There are not shortcuts to training. You need base. You cannot skimp on strength and conditioning. Nutrition has to be on top. You have to sleep well and drink quality and sufficient amount of water during the day. Mobility and posture should be always emphasised. Not just while running !
There is no easy way out. You cannot train for a 10k in 6 weeks if you were a beginner. You can however pull something interesting together, if you did already 1 to 2 months of base with some intensities mixed in. You can if you had 1 2 3… years of improving seasons behind you. You sure cannot if just came back from an injury and want a shortcut to a race you already signed up for. In this case, just run and live with no watch just enjoy the process.
Also you must understand your own reaction to training stimuli. I like to mix in knowledge from different philosophies to plans. So to gain speed from one single workout, not to gain fitness, but to gain speed, a workout has to be ingrained into your brain ! That is about 10 days. You might be feeling recovered and ready to go in 2days, but to get the benefits of one particular workout, you need around 10 days. Also if we used the MAF method, depending on an athlete, speed gains can be maximised in 4 weeks top, then can be maintained. So some beginner or experienced runners might do 3 HIIT session in the 4 weeks, some might do 16. It depends on your resiliency, on your strengths, on so many things. Tapering then comes into the picture and much more, from nutrition periodisation, weight, auxiliary activities, lifestyle and more…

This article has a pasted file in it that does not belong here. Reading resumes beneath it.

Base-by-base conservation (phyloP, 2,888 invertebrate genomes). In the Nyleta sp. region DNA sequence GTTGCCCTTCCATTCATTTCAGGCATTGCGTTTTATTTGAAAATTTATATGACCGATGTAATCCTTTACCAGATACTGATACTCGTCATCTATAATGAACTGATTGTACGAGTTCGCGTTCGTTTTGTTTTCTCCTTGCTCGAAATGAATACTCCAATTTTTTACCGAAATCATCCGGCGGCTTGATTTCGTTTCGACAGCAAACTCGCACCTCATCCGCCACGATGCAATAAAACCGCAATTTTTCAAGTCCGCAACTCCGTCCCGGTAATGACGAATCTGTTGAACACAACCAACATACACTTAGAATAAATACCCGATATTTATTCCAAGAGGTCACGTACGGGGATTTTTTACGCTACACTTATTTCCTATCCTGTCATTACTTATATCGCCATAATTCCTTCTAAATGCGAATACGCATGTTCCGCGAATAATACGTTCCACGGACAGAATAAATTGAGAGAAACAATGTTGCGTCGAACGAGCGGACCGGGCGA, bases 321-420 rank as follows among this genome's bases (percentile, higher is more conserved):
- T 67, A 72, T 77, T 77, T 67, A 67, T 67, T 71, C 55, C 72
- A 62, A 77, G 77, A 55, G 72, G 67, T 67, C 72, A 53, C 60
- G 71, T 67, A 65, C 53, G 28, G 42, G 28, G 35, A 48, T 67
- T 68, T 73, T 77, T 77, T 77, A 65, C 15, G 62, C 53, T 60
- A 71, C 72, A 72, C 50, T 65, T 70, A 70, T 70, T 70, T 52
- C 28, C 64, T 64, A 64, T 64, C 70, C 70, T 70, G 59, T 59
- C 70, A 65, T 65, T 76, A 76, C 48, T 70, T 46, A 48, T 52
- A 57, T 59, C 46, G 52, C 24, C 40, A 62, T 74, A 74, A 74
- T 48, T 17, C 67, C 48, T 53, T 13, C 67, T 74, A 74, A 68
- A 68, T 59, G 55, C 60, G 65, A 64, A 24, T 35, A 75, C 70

Here are the two VDOT charts from Jack Daniels running book, that you can use to determine your training times/paces:
Training plan outlined for N°58 / 36min 10km, after 2months of base
(Can be used for trail running too: use predicted race time to determine your training speeds !)
In my case it will be used for a 9km mixed trail race, with loads of fast road sections, turns, switchbacks, accelerations, long staircases up and down, a 1km steep road descent where pace might be sub 3min for the kilometre and so. I don’t need extreme pace, but tons of strength and high-end endurance.
First 2 weeks, speed base:
- 5 x 200 @ 0:38 ^200 jog
- 5 x 600 @ 1:55 ^600 jog
- 5 x 400 @ 1:17 ^400 jog
Long runs are 16km trail with D+500m gain. I might add 5 x 30sec downhill accelerations or 2 times 4min uphill low-tempo efforts. On this line. In-between runs are easy 4 to 6km runs focusing on posture, breathing, stride quality and cadence. No jogging around. Easy runs for me are done mostly on the track. For instance I run 20 laps on the track and each 200 I do 1min of athletic drills, finishing off with a 10 x 50 to 200 up-ladder. Not sprints ! My heart rate never goes over 135. Staying at base !